I don't watch a lot of TV. I don't watch Game of Thrones or Walking Dead or many of the TV shows that are usually at the top of the popular zeitgeist. Instead, my daily entertainment is usually filled with YouTube videos and on-demand shows from Hulu or Netflix. In almost all respects, I am the perfect candidate to cut the cord. There was only one thing holding me back: baseball. I am a huge San Francisco Giants fan and I have a deep desire to watch games live. With the arrival of YouTube TV (and a few other services) I am now, at long last, finally free.
It's not like I haven't tried to get out from under cable's clutches before. I signed up for MLB.TV (and downloaded the At Bat app) a few years ago, thinking I would be able to watch baseball games on the go. But unfortunately, Major League Baseball black out restrictions meant that I couldn't watch local games live. Sure, I could hook up to a VPN and watch it that way, but I couldn't figure how to have that work on all the devices in our house (We have three computers, two phones and a Roku). Sticking to cable was just easier.
Last week, however, things changed. When I heard Congress voted to roll back regulations that would prevent ISPs from selling your browser history, I decided to finally end my 20+ year affair with Comcast's Xfinity. I was already uncomfortable witth the company due to its data caps and reports that it was throttling bandwidth. Plus, my monthly fees had recently gone up and I couldn't work out a way to get a cheaper rate despite multiple calls to customer service. And even though Comcast had said it wasn't going to sell customers' browser history, it still uses "non-personally identifiable information" from internet and cable TV packages and you have to opt out of targeted ads. I was done.
I decided to switch to Sonic, a small local ISP that made a public statement urging Congress to preserve the FCC's Broadband Privacy Rules prior to the vote. Sonic's also one of a few ISPs that is highly recommended by the Electronic Frontier Foundation for its defense of user rights. DSL still isn't as fast as cable in my neighborhood, but I didn't care -- I'll take the speed hit just to get away from Comcast.
But that doesn't solve the TV problem. As I said, I really want to watch local baseball live. We thought of going with Dish, because that would give me pretty much the same TV package that Comcast did. But the idea of a two-year contract didn't sit right with me, plus the monthly bill would end up costing more anyway. I felt like I was stuck. Maybe I don't need to watch baseball live. Maybe I could go without it. The thought hurt my heart, but maybe it wouldn't be so bad. I could still listen to the games on the radio, right?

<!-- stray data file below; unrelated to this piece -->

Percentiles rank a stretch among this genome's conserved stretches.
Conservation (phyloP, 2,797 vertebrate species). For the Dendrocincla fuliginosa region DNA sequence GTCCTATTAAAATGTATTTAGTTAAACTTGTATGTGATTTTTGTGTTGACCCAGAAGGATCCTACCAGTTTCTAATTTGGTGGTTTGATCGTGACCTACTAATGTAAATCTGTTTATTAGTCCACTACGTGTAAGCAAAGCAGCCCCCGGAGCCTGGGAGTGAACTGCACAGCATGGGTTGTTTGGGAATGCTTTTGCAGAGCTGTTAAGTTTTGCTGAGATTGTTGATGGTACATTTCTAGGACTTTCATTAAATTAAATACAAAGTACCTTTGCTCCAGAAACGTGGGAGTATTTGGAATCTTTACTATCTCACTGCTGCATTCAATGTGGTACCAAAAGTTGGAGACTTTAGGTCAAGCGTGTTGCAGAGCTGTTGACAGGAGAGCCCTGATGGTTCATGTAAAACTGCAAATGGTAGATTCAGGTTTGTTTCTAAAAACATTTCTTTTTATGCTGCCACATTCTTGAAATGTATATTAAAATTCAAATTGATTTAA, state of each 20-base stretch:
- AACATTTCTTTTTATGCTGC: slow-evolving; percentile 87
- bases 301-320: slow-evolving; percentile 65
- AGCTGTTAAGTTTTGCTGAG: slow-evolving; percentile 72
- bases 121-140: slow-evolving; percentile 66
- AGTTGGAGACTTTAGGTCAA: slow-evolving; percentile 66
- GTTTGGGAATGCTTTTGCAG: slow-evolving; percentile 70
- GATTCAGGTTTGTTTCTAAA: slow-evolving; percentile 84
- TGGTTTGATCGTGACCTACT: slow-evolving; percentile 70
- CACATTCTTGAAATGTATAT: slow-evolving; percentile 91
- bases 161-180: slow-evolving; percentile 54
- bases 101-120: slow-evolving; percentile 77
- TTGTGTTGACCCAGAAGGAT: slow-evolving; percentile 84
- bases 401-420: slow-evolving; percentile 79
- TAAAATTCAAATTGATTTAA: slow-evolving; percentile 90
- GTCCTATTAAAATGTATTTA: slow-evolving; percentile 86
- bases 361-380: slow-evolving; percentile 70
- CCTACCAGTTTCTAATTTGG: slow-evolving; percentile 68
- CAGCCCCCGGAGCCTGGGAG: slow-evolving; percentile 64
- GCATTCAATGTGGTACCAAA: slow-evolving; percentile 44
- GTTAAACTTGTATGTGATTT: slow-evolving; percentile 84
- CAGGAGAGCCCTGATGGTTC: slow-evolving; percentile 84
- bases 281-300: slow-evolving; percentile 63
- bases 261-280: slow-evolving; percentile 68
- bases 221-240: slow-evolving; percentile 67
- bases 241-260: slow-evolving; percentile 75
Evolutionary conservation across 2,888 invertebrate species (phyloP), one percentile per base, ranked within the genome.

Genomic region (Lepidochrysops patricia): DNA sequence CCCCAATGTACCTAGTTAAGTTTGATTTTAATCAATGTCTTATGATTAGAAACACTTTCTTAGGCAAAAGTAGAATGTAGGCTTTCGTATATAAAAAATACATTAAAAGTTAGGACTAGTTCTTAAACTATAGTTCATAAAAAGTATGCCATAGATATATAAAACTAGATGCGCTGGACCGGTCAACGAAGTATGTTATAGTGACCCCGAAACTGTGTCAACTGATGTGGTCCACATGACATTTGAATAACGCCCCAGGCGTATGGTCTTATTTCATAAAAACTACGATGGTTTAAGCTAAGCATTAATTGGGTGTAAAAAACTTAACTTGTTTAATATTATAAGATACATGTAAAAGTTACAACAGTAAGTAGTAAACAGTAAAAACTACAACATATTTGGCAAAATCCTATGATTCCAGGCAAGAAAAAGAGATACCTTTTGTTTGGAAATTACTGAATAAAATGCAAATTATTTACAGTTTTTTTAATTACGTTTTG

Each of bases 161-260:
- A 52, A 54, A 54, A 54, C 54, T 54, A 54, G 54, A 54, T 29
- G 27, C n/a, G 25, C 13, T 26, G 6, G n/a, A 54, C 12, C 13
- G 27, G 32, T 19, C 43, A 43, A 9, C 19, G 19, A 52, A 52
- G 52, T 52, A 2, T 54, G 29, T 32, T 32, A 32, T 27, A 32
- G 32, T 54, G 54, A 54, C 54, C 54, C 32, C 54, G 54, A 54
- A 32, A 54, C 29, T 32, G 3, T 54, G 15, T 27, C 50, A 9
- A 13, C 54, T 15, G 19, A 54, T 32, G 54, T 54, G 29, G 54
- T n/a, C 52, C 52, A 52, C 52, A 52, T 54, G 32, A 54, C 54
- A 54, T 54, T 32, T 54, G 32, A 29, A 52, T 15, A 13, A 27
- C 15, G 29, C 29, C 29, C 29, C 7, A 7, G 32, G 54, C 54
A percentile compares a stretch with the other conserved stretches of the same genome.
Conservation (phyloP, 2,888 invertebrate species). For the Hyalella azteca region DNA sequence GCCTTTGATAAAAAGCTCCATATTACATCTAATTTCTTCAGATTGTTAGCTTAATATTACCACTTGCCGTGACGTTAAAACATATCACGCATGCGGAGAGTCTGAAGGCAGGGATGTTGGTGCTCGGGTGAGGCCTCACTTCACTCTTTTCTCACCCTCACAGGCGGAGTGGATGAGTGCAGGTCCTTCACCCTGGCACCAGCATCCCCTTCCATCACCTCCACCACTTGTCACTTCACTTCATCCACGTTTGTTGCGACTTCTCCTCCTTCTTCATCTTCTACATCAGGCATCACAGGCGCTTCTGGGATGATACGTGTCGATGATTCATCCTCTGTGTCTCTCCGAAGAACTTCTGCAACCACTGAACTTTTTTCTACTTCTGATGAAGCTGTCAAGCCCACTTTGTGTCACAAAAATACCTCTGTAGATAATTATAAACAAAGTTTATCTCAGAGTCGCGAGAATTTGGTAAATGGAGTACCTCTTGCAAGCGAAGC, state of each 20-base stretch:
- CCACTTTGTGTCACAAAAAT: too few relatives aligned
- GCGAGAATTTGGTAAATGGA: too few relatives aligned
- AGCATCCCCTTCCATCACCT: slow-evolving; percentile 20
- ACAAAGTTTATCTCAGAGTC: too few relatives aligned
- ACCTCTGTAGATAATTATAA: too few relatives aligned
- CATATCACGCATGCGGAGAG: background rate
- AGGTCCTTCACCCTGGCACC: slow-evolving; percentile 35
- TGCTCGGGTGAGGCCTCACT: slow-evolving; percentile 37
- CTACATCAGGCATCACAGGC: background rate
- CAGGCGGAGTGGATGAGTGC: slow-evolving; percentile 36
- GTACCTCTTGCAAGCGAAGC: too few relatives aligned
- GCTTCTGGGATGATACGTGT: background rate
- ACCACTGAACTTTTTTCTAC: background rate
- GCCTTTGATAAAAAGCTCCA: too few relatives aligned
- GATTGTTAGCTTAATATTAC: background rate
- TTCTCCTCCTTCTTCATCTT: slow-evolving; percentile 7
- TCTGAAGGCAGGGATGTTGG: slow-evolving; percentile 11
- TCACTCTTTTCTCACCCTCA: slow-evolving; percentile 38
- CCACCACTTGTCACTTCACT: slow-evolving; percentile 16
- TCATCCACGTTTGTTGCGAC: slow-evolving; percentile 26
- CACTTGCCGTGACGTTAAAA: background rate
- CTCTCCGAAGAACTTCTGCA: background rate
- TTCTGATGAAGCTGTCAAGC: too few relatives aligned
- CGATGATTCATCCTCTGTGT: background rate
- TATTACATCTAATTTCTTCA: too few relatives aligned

Two days ago, my husband sent me a text that read "Hmm. YouTube TV has NBC Sports Bay Area" (That's the local channel that airs Giants games). I was intrigued. So I signed up for a 30-day trial and to my delight, he was right. Not only that, but with YouTube TV, you can actually select your favorite team and add it to your library. This means that it'll automatically record every single game your team plays, in perpetuity, regardless of channel or time. So if the Giants game is on, say, ESPN instead of NBC, it'll still automatically record it. What's more, with YouTube TV's unlimited DVR (up to nine months anyway), I wouldn't have to worry about storage space. I was over the moon. This could finally be the solution that I was looking for.
In order to do due diligence, I looked at the other cord-cutter packages on the market. I was pleasantly surprised to see that both Sling TV and Playstation Vue offered regional sports too, so we signed up for trials for both. I was disappointed to find that Sling TV wouldn't let me rewind or pause live TV, and recording games on Playstation Vue isn't as easy. With PS Vue, I can't just follow a team like I can do with YouTube; I still had to know which channel and what time the game will be on in order to record it. DirecTV Now has local sports too, but for there's no DVR. It really looked like YouTube TV would be best for my needs.
Yet, it's not perfect. YouTube TV doesn't have Turner networks, which means I would miss out on games that aired on TBS and TNT. So we decided to supplement YouTube TV with another cord-cutter service. Since Sling's Orange package is just $20 a month (versus PlayStation Vue's $40 a month and DirecTV Now's $50+), we decided to go with that. Altogether (YouTube TV and Sling), that would be just $55 a month, which is a bargain compared to most cable and satellite packages.
Yes, YouTube only has a handful of channels and Sling's DVR feature isn't up and running just yet, but this slim combo was enough for me to cut the cord after two decades of cable dependence. And who knows, even this might change. YouTube could very well add Turner networks in the future. Hulu's upcoming live TV service might have regional sports as well, which could be even better than what YouTube is offering. The beauty is that now, I can switch services any time I want because I am no longer tied down by any one company.
The idea of cord-cutting has always appealed to me, but there was never a package that seemed right. YouTube probably didn't have sports fans front and center when it planned its service, but it delivers a solution that is probably of interest to them anyway. At least for people like me. So, it's official. I'm a cord-cutter. And I have YouTube to thank for showing me the way.